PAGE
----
We interpret the trial court's rulings herein as the result of an examination of all fees and compensation made to Appellants as well as those included in the request for additional fees. Although Appellants contend otherwise, we are in agreement with the trial court that it is appropriate to look to the total compensation paid to Appellants, in all the roles they assumed pursuant to the will. Such additional roles and the compensation received therein are circumstances relevant to the reasonableness of compensation for services rendered in one of the roles. This is especially true where, as here, the decision of how to charge the services (i.e., as a duty of which role) is left to the individual seeking compensation.
Appellants assert that any fees paid to them for their activities as directors of FWC or professional advisors to FWC or the estate "are irrelevant to the determination of the Executors' fee owed pursuant to the NationsBank fee schedule."
As a general rule, "a person who acts both as executor and as trustee is entitled to such compensation as is reasonable in view of all the duties that he performs." Scott Fratcher, supra, § 242.9 at 305 (4th ed. 1987). Similarly, "[w]hen an attorney serves as personal representative [to an estate], he may either employ other counsel or furnish his own professional services. Where he furnishes his own services and saves the estate counsel fees by diligent and efficient legal services to himself, he should be allowed greater compensation than that ordinarily granted to an executor employing other counsel, but he can be paid only in his capacity as executor, not in both capacities." Robinson Mobley, supra, § 863, at 541 (citing Holding v. Allen, 150 Tenn. 669, 266 S.W. 772 (1924) (disapproving in part Fulton v. Davidson, 50 Tenn. 614 (1871)).
In In Re Estate of Perlberg, 694 S.W.2d at 308, this court determined that the co-executors were not entitled, because of a specific provision in the will, to compensation for their services as co-executors. However, the co-executors were entitled to expenses incurred in administration of the estate, including accounting and legal services performed by others on behalf of the estate. The co-executors were an accountant and a lawyer, and members of their firms had performed services for the estate. The problem, according to this court, was that it was not possible from the record to differentiate between those services rendered as executor, or which should have been rendered as executor, and those which were strictly accounting or legal services. "At least to the extent that [a law firm associate], and others, performed, and charged for, executorial services that were the obligation of [the co-executor], the attorneys' fees paid by the estate have been unreasonable." Id. at 309. We remanded for hearing and determination as to what services were or should have been rendered by the co-executors as part of their duties as co-executors. For those, no fees were to be allowed. For `strictly' legal or accounting services performed by the co-executors' firms, reasonable fees were allowable as an expense of administration. Id. We interpret this holding as indicating that an inquiry is required into the type of services rendered and the classification of each.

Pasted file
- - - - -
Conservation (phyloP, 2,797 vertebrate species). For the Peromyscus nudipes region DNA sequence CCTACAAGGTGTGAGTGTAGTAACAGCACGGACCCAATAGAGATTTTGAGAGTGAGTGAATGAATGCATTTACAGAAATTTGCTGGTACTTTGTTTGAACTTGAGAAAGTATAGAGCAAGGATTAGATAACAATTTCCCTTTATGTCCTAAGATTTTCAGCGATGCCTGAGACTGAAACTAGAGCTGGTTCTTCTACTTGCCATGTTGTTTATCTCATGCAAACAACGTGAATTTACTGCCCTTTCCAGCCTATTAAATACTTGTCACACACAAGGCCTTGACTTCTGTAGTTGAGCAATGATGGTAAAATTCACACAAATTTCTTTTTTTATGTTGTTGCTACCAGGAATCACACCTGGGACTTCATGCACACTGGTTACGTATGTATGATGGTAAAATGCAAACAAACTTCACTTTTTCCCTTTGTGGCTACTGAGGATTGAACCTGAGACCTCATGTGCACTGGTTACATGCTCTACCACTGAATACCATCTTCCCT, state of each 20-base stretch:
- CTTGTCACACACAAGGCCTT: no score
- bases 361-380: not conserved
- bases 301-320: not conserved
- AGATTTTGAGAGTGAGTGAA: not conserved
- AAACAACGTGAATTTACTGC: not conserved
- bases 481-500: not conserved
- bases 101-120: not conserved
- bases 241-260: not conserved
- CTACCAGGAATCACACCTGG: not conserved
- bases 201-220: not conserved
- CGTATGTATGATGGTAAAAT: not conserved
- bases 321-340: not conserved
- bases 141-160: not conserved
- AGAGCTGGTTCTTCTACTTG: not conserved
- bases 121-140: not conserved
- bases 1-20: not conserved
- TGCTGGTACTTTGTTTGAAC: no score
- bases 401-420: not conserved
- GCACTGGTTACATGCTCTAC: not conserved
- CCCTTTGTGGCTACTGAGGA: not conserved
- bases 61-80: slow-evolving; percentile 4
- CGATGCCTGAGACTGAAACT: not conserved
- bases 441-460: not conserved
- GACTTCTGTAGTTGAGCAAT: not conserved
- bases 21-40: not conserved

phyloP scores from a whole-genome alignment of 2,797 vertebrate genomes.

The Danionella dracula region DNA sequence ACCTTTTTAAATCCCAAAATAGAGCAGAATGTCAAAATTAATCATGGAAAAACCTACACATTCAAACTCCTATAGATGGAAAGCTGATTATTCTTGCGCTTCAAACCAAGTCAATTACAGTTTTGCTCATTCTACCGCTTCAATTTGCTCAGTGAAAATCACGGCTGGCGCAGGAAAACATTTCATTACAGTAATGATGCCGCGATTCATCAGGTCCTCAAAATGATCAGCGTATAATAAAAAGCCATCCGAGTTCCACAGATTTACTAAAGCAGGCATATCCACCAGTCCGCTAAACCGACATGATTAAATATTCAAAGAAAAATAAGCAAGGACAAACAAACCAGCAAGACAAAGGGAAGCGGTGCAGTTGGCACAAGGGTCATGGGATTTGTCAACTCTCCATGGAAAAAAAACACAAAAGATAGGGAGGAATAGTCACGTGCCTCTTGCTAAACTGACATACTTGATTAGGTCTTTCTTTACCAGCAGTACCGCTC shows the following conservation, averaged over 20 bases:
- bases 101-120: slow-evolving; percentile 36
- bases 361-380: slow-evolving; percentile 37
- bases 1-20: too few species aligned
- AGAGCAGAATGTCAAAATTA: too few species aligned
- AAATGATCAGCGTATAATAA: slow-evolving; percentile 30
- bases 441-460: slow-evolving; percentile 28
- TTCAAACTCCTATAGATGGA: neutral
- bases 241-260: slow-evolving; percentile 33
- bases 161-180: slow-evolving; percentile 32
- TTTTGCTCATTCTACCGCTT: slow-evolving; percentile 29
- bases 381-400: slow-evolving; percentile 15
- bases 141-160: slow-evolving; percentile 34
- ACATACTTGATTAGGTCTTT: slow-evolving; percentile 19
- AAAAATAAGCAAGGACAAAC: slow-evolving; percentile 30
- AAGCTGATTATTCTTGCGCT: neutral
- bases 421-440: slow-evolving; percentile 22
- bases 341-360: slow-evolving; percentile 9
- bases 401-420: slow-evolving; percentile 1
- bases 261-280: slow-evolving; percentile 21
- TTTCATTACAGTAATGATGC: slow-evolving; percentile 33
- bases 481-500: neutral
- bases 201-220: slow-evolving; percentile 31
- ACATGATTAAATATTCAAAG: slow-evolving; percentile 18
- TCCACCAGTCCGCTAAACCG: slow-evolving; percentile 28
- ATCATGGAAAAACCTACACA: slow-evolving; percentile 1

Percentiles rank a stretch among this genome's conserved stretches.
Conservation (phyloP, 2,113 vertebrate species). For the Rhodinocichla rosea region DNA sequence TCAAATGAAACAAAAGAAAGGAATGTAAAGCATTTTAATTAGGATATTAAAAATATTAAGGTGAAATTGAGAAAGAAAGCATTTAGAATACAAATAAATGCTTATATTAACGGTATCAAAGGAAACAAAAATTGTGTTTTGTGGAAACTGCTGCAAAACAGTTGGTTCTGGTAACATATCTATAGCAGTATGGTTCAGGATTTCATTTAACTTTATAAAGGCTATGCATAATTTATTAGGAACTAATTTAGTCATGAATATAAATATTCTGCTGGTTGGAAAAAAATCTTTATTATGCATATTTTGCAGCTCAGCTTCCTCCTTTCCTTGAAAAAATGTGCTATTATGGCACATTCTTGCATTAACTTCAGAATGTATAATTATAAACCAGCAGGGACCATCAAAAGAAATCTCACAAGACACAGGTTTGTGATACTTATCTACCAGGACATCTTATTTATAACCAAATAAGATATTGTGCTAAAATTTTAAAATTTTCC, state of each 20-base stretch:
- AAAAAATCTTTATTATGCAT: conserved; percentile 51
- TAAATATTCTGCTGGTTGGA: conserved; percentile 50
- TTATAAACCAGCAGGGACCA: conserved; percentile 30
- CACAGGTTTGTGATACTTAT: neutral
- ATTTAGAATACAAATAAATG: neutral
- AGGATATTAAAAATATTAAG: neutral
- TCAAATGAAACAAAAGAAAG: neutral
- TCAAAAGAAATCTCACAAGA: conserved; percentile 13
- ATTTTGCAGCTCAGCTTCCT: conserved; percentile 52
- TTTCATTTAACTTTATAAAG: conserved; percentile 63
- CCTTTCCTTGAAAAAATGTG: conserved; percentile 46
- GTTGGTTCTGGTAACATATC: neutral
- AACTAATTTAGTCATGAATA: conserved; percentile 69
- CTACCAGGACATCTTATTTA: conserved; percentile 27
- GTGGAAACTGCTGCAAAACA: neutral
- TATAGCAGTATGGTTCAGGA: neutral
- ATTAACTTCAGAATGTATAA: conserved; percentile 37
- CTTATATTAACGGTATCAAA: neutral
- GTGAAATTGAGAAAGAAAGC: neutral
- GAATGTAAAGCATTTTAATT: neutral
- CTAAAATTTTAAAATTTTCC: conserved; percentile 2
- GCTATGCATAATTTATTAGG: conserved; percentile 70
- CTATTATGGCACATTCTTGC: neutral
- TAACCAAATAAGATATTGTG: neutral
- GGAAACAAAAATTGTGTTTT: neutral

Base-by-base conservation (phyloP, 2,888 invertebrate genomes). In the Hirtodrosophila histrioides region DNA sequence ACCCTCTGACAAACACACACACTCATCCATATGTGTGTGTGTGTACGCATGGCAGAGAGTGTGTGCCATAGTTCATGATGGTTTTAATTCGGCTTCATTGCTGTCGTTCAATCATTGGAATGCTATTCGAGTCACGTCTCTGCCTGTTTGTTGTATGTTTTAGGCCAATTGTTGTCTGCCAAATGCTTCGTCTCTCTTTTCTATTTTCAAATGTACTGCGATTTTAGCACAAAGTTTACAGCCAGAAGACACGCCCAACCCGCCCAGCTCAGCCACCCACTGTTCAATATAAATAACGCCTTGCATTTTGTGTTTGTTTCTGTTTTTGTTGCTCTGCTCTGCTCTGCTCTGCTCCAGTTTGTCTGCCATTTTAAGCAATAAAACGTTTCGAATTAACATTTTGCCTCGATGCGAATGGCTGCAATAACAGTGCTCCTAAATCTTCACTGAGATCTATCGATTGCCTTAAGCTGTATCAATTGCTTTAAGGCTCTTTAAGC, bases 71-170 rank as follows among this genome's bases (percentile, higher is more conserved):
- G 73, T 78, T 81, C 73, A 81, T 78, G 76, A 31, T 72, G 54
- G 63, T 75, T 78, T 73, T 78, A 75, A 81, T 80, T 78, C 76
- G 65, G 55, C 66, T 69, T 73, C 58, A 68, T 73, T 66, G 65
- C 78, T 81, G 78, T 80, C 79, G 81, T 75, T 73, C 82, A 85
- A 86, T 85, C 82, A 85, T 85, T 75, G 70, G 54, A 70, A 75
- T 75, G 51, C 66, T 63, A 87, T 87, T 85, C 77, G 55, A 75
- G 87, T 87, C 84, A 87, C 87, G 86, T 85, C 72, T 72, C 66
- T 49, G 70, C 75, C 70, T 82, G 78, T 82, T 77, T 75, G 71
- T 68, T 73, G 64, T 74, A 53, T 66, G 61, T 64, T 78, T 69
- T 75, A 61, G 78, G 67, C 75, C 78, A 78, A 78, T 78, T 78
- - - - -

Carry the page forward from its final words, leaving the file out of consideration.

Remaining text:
Appellants assert that they carefully segregated the time they spent in each role and kept detailed records of that time.
Appellants assert that during the thirty month period from the death of the testator until the resignations of Appellants, Mr. Pursell spent 998.6 hours performing his duties as a director of FWC and that Mr. Whisenant spent 1,001.2 performing those duties. The record indicates that Mr. Pursell was paid $135,232 for his services as director and that Mr. Whisenant was paid $123,684 as director.
With regard to professional services to FWC, Mr. Whisenant's firm was paid $82,610 after the testator's death. Appellants assert these fees were not for Mr. Whisenant's time, but for his staff. Similarly, they assert that any work done personally by Mr. Whisenant was not charged to the estate, but that the $55,113 charged to the estate was for accounting work performed by other members of his firm.
The record shows that Mr. Pursell collected $90,000 at $3,000 per month in retainer fees from FWC in the thirty months following the testator's death. In addition to the retainer, members of Mr. Pursell's firm were paid $9,792 for work for FWC. Mr. Pursell asserts that his law firm performed some legal work for the estate, billing the time of his partners and associates at $125 per hour. They were paid $26,683 as attorneys for the estate prior to the firm's resignation. Mr. Pursell asserts he did not charge the estate for his own legal work for the estate, including such work in his timekeeping as an executor.
Mr. Pursell claimed he spent 475.9 hours on his work as co-executor. Of that, he testified that 239.7 hours were spent on extraordinary services, including legal work and work on the ESOP plan. Mr. Whisenant claimed 293.6 hours spent on extraordinary services, out of a total of 496.3 hours on co-executor duties.
The trial court refused the request for payment for extraordinary services. Appellants offered affidavit testimony which described those services considered by NationsBank to be "extraordinary" as including "continuation of sale of a closely-held business, involvement in litigation, tax controversies, ancillary administration, or other responsibilities involving non-probate assets." Appellants identified the services they categorized as extraordinary as filing tax returns, obtaining asset valuations, revising tax projections, obtaining loans to pay estate taxes, reviewing the estate tax return, meeting about and handling real estate sales, generating cash flow analyses, dealing with the beneficiaries and their attorneys, and conferring with each other on these issues. The beneficiaries introduced affidavits from bank trust officers that such services were ordinary activities expected of an executor, not "extraordinary services." Appellants argue, in part, that administration of the estate was complicated by the actions and animosity of the beneficiaries; therefore, they assert "extraordinary services" were required.